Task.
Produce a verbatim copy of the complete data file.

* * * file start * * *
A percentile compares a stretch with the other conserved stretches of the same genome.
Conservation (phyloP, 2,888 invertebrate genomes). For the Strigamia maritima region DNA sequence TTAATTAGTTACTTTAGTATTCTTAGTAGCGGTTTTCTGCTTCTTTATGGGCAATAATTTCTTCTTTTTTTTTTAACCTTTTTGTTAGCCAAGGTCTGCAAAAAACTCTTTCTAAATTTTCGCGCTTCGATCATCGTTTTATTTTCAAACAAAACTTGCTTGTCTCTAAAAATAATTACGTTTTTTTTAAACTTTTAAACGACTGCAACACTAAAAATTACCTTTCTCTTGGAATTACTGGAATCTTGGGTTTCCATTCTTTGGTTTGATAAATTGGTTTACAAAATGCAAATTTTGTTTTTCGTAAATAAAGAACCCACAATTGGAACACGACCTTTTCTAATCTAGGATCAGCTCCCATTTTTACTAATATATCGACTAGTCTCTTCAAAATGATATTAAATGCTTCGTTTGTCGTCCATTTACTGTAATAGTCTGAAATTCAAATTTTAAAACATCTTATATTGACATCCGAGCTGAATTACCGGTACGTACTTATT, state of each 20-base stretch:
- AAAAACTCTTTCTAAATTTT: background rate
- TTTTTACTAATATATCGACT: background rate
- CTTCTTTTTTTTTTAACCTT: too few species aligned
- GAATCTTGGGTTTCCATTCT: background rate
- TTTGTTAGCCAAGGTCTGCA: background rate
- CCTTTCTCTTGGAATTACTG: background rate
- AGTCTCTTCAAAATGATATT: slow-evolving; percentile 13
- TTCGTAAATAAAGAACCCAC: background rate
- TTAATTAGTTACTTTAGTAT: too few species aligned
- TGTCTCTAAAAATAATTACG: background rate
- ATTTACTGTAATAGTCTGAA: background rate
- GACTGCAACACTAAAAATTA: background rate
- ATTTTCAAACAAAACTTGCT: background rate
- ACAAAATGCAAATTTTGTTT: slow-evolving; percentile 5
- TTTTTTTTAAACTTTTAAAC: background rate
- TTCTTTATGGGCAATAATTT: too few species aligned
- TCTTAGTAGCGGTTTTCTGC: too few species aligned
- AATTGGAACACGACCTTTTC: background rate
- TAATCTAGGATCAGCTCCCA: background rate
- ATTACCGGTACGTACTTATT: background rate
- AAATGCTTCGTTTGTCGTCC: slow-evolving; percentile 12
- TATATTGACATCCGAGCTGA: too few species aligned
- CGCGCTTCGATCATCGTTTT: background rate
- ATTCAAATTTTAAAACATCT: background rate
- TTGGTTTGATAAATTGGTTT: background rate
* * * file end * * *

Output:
A percentile compares a stretch with the other conserved stretches of the same genome.
Conservation (phyloP, 2,888 invertebrate genomes). For the Strigamia maritima region DNA sequence TTAATTAGTTACTTTAGTATTCTTAGTAGCGGTTTTCTGCTTCTTTATGGGCAATAATTTCTTCTTTTTTTTTTAACCTTTTTGTTAGCCAAGGTCTGCAAAAAACTCTTTCTAAATTTTCGCGCTTCGATCATCGTTTTATTTTCAAACAAAACTTGCTTGTCTCTAAAAATAATTACGTTTTTTTTAAACTTTTAAACGACTGCAACACTAAAAATTACCTTTCTCTTGGAATTACTGGAATCTTGGGTTTCCATTCTTTGGTTTGATAAATTGGTTTACAAAATGCAAATTTTGTTTTTCGTAAATAAAGAACCCACAATTGGAACACGACCTTTTCTAATCTAGGATCAGCTCCCATTTTTACTAATATATCGACTAGTCTCTTCAAAATGATATTAAATGCTTCGTTTGTCGTCCATTTACTGTAATAGTCTGAAATTCAAATTTTAAAACATCTTATATTGACATCCGAGCTGAATTACCGGTACGTACTTATT, state of each 20-base stretch:
- AAAAACTCTTTCTAAATTTT: background rate
- TTTTTACTAATATATCGACT: background rate
- CTTCTTTTTTTTTTAACCTT: too few species aligned
- GAATCTTGGGTTTCCATTCT: background rate
- TTTGTTAGCCAAGGTCTGCA: background rate
- CCTTTCTCTTGGAATTACTG: background rate
- AGTCTCTTCAAAATGATATT: slow-evolving; percentile 13
- TTCGTAAATAAAGAACCCAC: background rate
- TTAATTAGTTACTTTAGTAT: too few species aligned
- TGTCTCTAAAAATAATTACG: background rate
- ATTTACTGTAATAGTCTGAA: background rate
- GACTGCAACACTAAAAATTA: background rate
- ATTTTCAAACAAAACTTGCT: background rate
- ACAAAATGCAAATTTTGTTT: slow-evolving; percentile 5
- TTTTTTTTAAACTTTTAAAC: background rate
- TTCTTTATGGGCAATAATTT: too few species aligned
- TCTTAGTAGCGGTTTTCTGC: too few species aligned
- AATTGGAACACGACCTTTTC: background rate
- TAATCTAGGATCAGCTCCCA: background rate
- ATTACCGGTACGTACTTATT: background rate
- AAATGCTTCGTTTGTCGTCC: slow-evolving; percentile 12
- TATATTGACATCCGAGCTGA: too few species aligned
- CGCGCTTCGATCATCGTTTT: background rate
- ATTCAAATTTTAAAACATCT: background rate
- TTGGTTTGATAAATTGGTTT: background rate